Canucks’ biggest offseason need is getting Elias Pettersson’s star power back: Year in Review

Photo credit:Anne-Marie Sorvin-USA TODAY Sports
Jeff Paterson
22 days ago
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No matter what the Vancouver Canucks do to alter their roster over the off-season, nothing will impact the club’s fortune moving forward more than Elias Pettersson regaining his star-level form. At his final media availability before heading home for the summer, Pettersson said he was looking forward to taking some time to clear his mind after a season of extreme highs and lows. 
Whatever happens in the months ahead, the Canucks need their 25-year-old centre to figure out how to rise above the noise and dictate the outcome of hockey games again. He’s done it throughout his six years in the National Hockey League and he needs to find a way to use his vast array of skills to get back to being the player that put up 102-points a season ago and was rewarded for his efforts with the largest contract in franchise history in early March (8 years/$92.8M).
However, as Canucks fans saw, Pettersson faded down the stretch and, as he played through tendonitis in his knee, was a non-factor on far too many nights over the final months of the regular season and through 13 playoff games.
This is a guy who has made his mark as a difference-maker. However, he looked anything but after the NHL All Star weekend.
“It’s definitely made me hungry to get back into playoffs,” Pettersson said as he met the media at Canucks locker cleanout day. “I believe we have something good building here. On a personal level, I feel I can be better and (will) try to become an even better player for next year, learn from what I did good and learn from what I can do better. I know what I need to work on. It will be nice to get a break from everything.”
The final numbers don’t lie. Pettersson had a massively disappointing one goal and five assists in 13 post-season appearances. His goal came on the power play to open the scoring in Game 2 against Edmonton. At 5-on-5 in the playoffs, he had just 3 points with only one primary assist on a Nils Höglander goal in Game 6 against the Oilers.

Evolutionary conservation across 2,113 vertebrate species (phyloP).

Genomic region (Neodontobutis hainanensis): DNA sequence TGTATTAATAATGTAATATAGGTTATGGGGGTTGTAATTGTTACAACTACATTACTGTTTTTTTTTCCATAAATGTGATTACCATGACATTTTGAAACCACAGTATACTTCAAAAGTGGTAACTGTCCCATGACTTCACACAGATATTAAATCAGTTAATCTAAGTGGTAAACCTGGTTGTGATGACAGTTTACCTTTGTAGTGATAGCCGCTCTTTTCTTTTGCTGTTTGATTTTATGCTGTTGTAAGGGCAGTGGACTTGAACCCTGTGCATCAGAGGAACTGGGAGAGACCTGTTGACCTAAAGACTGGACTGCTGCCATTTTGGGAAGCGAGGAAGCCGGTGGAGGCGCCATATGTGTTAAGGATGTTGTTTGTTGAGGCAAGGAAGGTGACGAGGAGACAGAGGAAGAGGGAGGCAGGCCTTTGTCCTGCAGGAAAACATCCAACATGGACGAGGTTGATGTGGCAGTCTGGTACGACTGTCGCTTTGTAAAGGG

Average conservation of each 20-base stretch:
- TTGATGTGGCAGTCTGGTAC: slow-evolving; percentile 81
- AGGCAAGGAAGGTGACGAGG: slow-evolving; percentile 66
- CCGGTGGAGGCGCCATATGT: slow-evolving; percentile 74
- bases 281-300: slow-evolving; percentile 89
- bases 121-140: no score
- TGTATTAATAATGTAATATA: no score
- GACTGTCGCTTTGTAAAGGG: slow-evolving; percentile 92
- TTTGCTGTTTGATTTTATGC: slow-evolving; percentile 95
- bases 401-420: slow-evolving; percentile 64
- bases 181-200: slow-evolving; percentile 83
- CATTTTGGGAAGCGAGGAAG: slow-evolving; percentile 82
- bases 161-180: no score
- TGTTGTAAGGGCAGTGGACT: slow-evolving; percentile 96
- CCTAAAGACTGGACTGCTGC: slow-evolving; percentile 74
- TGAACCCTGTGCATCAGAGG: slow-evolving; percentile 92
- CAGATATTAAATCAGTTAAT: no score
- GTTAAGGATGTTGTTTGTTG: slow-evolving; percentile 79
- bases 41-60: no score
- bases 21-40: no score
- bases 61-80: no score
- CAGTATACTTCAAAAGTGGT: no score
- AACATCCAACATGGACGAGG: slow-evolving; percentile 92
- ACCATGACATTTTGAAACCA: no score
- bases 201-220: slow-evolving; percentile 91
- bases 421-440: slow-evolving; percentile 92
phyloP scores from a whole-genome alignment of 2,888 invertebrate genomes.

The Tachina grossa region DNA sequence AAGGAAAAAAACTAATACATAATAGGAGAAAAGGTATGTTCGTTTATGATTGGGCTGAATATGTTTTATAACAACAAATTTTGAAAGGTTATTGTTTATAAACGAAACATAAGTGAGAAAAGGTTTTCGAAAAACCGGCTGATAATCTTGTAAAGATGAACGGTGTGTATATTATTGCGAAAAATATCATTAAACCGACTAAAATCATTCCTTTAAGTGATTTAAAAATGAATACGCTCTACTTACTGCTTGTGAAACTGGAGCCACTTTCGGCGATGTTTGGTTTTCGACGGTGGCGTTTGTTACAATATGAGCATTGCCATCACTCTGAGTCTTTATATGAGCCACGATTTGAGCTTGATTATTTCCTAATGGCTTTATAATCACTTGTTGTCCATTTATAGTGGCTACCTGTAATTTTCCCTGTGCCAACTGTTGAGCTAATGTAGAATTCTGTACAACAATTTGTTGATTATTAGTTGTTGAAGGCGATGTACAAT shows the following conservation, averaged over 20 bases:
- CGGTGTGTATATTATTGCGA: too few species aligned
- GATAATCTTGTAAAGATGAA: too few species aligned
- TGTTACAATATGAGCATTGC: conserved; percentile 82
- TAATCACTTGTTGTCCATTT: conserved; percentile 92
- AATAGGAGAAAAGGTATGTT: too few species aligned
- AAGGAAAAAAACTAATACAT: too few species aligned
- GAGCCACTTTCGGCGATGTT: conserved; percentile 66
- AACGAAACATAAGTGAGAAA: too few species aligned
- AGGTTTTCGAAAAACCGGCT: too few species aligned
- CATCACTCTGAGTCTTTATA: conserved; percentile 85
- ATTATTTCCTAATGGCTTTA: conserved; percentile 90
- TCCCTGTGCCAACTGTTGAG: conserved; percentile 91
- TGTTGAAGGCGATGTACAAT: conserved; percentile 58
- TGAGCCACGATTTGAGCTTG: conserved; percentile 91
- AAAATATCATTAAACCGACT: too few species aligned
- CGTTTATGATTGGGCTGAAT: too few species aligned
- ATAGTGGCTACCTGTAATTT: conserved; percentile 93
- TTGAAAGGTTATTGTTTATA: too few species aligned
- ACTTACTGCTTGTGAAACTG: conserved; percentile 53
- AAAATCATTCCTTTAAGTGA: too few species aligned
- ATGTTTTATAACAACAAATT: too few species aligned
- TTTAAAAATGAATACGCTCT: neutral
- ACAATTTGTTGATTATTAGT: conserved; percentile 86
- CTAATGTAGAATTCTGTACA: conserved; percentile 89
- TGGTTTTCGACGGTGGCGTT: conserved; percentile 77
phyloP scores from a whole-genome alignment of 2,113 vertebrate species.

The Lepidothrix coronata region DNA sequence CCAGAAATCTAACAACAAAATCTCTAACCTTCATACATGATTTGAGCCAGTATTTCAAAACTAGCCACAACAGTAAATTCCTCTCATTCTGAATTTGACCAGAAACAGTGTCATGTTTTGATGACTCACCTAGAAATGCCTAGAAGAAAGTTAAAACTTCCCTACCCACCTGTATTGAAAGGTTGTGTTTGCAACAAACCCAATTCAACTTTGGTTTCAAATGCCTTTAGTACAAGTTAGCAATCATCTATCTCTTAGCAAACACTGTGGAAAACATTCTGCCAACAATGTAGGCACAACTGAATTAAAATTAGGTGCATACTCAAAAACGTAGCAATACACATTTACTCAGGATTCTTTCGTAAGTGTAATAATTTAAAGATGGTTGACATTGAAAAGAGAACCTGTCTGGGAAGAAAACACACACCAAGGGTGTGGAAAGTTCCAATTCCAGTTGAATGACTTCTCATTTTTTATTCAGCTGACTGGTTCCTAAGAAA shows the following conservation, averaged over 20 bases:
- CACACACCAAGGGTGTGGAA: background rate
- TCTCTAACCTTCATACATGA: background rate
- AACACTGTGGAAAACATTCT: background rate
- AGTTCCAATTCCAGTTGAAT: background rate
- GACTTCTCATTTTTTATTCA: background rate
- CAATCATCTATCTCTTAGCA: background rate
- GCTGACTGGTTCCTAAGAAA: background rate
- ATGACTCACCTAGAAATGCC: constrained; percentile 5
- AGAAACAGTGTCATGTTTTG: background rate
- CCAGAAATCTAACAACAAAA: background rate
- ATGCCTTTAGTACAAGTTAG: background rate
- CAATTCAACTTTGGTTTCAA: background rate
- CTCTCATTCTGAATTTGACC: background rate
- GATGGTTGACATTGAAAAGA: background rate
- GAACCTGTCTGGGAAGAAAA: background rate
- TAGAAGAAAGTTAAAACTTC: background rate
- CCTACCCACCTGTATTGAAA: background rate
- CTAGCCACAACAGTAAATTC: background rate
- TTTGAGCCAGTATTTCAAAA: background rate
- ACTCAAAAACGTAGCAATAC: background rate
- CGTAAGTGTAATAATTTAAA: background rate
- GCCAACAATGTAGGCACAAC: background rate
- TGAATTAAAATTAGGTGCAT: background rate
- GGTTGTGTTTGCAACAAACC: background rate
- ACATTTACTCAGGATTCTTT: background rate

Those numbers seem shocking, but in reality they were a continuation of a months-long struggle that saw Pettersson produce 7+18=25 over his final 33 games of the regular season. 
And while many will remember the sub-par second half, it’s important to step back and recognize two remarkable stretches of Pettersson’s season in which he was one of the best players in the NHL.
He bolted from the starting blocks with 5+14=19 in his first 10 games and on November 12th was the first player in the league to reach the 25-point mark.
And in January, Pettersson went on an incredible goal-scoring rampage matching Florida’s Sam Reinhart for the league lead for the first month of 2024. With 14+7=21 including five game winners, Pettersson was named NHL third star of the month.
That player is still in there somewhere. And the Canucks desperately need him to return. They certainly owe it to Pettersson to find him better wingers to play with, but he also needs to find a way to be more effective regardless of who he plays with. Frankly, there were too many nights down the stretch and into the playoffs when Pettersson appeared disengaged. That can’t happen – especially now that he’s one of the highest-paid players in hockey.
“Obviously it has been a very noisy season in terms of the contract and how shit I’ve been the last three months,” he said. “It will be nice to get a break from that and I’m excited to get a little break here and then get back on the horse again, train hard and come in the best shape possible for next season.”
Overall, Pettersson finished with 34+55=89 in 82 regular season games. That included 13 power play goals, a team-high 10 game winners and he also led the club with 207 shots on goal. The team outscored opponents by 20 (67-47) at 5-on-5 with Pettersson on the ice in the regular season. But it’s interesting to see the trend that saw the Canucks hold a 14-goal edge in the first half of the season and just a six-goal bump in the second half. They then got outscored 6-5 at evens in the playoffs.
Through his many struggles this season, Pettersson remains better than a point-per-game player, with 412 points in 407 career NHL games. That’s a more accurate snapshot of the player he is than a 40-game slide in which he was playing through a nagging knee issue.
Still, with a massive raise comes even greater expectations. Pettersson has to know that. And so it is vital that he use the off-season to rest up, heal up and train harder than he ever has. 
He’s seen what it takes to succeed in the Stanley Cup Playoffs and it’s important that he uses that as motivation and fuel so that the next time the Canucks get back to the post-season, Pettersson plays a front-line role.
Big pressure? Perhaps. But that’s what high-paid superstars do for their teams.
And there’s a franchise – and a market – depending on him to make it happen.
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